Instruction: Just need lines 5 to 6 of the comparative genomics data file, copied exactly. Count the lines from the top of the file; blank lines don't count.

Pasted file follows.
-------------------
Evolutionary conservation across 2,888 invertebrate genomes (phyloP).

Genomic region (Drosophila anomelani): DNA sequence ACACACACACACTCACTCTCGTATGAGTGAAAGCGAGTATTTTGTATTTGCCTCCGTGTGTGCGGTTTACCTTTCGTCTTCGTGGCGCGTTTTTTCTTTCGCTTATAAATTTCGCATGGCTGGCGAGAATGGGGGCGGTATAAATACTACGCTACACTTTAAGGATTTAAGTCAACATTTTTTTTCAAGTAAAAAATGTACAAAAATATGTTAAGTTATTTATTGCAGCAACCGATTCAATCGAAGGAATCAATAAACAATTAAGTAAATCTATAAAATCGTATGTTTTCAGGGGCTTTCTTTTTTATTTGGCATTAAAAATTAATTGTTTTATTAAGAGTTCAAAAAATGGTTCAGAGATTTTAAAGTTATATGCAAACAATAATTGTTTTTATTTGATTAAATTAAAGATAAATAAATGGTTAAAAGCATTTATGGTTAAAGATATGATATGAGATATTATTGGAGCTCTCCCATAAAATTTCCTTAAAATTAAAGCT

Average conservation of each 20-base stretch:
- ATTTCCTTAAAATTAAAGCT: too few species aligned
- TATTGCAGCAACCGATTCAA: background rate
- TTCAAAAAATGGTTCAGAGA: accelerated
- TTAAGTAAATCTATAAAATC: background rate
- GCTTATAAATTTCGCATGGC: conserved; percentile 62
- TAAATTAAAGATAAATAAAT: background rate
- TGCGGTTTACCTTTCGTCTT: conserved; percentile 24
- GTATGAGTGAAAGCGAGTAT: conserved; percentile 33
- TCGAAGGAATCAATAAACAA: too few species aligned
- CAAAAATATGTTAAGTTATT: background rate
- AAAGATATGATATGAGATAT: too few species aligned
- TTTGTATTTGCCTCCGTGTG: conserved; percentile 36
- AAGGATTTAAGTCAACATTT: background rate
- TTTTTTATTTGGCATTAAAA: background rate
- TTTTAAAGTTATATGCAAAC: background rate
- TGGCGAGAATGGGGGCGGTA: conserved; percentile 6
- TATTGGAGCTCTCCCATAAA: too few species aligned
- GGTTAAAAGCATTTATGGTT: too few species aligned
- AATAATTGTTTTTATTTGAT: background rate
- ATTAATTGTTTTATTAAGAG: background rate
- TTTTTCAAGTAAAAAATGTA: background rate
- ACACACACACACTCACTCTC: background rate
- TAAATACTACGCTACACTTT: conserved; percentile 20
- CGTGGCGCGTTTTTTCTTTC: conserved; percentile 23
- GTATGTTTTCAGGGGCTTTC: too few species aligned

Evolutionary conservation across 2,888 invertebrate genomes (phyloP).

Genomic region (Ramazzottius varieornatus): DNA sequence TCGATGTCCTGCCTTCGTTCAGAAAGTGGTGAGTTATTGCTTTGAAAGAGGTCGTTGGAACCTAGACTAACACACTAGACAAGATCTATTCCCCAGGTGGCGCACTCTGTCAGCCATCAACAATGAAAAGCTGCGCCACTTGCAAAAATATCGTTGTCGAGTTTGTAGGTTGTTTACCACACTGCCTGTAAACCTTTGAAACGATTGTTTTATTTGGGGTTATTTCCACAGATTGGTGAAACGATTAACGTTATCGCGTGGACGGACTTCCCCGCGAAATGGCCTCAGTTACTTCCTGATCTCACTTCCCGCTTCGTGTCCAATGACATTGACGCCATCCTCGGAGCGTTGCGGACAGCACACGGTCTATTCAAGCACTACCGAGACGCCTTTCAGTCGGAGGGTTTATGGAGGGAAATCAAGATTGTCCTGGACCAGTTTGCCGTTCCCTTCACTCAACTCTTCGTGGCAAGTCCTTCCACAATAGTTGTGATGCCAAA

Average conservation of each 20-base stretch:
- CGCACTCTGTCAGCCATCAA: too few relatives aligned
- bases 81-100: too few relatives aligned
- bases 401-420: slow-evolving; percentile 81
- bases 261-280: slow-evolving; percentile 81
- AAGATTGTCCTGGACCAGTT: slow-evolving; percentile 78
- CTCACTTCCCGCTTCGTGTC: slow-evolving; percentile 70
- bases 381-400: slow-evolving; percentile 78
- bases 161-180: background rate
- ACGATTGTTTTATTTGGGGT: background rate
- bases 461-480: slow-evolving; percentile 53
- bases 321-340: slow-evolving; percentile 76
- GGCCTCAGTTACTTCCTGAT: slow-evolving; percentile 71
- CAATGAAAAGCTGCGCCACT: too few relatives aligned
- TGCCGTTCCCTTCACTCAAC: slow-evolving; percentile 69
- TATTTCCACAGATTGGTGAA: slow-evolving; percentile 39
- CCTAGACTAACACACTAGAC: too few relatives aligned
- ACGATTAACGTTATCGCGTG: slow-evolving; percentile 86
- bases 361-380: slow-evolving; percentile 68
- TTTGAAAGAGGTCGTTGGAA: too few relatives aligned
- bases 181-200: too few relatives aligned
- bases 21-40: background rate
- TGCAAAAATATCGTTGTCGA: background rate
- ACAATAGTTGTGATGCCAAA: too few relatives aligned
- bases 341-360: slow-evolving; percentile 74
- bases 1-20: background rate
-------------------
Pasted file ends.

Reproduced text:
- TATTGCAGCAACCGATTCAA: background rate
- TTCAAAAAATGGTTCAGAGA: accelerated